Jane Colleen Harrington

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Haemophilus influenzae efficiently colonizes and persists at the human nasopharyngeal mucosa, causing disease when it spreads to other sites. Nitric oxide (NO) represents a major antimicrobial defense deployed by host cells in locations colonized by H. influenzae during pathogenesis that are likely to vary in oxygen levels. Formate-dependent nitrite(More)
BACKGROUND Recent studies link endoplasmic reticulum (ER) stress and the unfolded protein response (UPR) to inflammatory bowel disease. Altered eIF2α phosphorylation (eIF2α-P), a regulatory hub of the UPR, was observed in mucosal tissue of patients with inflammatory bowel disease. In this study, we examined the mechanistic role of eIF2α-P in intestinal(More)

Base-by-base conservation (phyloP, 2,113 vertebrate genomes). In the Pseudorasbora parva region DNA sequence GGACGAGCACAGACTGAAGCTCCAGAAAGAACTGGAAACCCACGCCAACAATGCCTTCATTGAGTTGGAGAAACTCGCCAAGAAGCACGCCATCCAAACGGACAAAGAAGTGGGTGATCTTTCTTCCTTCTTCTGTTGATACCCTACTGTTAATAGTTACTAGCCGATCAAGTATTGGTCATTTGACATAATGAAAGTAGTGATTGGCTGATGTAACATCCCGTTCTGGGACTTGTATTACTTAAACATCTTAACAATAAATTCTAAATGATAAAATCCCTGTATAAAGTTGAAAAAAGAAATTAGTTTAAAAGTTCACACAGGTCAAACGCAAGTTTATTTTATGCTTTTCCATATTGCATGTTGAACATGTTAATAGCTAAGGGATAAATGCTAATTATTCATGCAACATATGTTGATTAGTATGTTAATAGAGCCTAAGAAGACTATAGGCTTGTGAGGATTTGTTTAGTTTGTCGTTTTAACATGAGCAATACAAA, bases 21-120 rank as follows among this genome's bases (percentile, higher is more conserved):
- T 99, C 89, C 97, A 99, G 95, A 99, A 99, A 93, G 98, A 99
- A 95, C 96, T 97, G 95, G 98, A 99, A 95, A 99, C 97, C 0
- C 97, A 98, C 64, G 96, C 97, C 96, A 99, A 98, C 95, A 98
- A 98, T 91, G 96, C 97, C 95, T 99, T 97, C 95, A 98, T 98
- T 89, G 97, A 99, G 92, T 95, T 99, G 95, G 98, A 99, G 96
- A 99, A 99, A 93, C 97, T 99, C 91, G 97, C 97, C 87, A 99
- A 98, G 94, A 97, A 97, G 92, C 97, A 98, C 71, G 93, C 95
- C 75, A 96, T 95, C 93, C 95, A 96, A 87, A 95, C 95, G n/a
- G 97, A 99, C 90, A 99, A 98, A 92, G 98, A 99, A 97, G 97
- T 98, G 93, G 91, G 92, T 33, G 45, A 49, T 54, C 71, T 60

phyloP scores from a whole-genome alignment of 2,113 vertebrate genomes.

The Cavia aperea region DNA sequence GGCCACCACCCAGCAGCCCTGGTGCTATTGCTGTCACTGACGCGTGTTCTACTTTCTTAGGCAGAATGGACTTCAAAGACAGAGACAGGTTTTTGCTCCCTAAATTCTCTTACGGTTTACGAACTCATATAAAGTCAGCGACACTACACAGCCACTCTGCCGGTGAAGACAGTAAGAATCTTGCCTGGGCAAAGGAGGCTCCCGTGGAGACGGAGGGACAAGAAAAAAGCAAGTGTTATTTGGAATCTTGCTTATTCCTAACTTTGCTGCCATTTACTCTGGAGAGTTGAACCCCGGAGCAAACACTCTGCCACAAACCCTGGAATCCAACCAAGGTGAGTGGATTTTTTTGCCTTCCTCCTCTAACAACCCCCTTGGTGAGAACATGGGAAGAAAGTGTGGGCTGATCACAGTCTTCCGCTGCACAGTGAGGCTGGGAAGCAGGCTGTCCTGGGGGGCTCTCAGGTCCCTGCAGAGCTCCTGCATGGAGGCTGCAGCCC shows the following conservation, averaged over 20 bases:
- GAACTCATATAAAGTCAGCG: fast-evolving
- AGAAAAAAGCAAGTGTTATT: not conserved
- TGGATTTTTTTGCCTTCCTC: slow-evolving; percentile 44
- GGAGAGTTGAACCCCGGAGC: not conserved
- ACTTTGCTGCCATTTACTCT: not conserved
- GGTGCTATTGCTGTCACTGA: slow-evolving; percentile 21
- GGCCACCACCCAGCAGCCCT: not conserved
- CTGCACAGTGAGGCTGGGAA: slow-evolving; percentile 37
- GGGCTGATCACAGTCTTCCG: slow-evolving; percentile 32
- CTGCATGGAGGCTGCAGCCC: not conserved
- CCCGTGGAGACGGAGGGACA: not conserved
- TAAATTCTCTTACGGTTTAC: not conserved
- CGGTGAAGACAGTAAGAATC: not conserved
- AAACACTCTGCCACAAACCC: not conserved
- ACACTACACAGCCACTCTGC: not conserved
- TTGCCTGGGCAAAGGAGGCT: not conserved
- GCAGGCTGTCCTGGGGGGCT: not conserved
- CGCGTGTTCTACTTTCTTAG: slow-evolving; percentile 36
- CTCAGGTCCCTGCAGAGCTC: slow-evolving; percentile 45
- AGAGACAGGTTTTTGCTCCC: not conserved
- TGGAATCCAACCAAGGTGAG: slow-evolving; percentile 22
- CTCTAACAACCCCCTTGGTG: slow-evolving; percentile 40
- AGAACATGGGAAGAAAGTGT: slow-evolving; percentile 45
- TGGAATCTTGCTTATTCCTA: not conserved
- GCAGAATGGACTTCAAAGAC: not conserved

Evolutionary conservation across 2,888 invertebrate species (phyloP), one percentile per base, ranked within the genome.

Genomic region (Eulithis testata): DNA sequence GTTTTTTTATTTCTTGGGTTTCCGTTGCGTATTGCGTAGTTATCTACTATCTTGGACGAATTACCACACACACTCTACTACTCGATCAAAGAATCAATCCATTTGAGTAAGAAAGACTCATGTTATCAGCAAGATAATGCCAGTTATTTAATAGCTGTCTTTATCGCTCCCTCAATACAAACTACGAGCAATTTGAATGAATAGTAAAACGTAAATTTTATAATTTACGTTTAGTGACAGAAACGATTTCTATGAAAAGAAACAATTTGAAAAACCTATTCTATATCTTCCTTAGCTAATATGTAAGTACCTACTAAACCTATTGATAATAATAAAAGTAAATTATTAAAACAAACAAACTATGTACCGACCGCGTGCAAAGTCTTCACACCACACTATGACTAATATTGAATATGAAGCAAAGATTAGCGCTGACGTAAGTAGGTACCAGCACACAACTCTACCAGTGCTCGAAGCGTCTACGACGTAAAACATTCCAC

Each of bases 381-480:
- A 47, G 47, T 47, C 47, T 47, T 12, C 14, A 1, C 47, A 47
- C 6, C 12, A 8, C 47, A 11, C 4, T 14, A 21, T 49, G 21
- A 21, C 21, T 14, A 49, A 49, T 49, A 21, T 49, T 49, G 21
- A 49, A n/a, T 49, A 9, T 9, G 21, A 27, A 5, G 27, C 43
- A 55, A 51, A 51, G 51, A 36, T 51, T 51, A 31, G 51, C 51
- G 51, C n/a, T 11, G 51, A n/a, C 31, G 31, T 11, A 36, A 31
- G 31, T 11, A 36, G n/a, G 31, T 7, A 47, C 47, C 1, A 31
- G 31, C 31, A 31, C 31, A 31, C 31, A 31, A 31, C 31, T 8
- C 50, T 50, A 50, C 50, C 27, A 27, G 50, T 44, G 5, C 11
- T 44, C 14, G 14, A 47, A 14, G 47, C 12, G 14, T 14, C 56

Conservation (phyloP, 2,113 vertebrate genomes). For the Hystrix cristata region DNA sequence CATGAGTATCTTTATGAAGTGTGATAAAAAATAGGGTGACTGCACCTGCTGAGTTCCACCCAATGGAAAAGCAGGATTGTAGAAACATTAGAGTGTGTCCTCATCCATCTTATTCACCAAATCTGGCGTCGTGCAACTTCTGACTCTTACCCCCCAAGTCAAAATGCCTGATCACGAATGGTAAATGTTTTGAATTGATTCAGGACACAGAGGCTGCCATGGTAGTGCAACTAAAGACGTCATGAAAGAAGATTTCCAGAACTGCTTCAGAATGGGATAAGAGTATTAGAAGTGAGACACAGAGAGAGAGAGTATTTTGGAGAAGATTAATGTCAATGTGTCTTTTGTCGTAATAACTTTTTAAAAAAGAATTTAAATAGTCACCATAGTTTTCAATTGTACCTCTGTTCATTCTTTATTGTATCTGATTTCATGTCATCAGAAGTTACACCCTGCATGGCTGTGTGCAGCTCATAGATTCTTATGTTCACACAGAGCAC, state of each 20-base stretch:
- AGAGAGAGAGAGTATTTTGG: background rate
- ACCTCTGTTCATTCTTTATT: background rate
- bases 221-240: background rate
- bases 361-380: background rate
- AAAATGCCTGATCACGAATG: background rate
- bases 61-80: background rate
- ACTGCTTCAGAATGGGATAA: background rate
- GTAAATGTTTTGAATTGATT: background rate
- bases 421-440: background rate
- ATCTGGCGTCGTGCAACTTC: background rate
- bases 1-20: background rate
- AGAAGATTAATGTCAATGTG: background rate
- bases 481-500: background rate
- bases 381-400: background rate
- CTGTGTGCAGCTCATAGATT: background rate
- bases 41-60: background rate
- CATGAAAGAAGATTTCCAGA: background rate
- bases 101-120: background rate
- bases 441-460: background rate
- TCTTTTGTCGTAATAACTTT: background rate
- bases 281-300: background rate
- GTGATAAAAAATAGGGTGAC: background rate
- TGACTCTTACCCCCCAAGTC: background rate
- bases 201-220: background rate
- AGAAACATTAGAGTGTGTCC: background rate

Haemophilus influenzae encounters niches within the human host that are predicted to differ in availability of oxygen and reactive nitrogen species (RNS: nitrite and nitric oxide), which influence the environmental redox state. Previously reported data has indicated that an altered redox condition could serve as a signal recognized by H. influenzae to(More)
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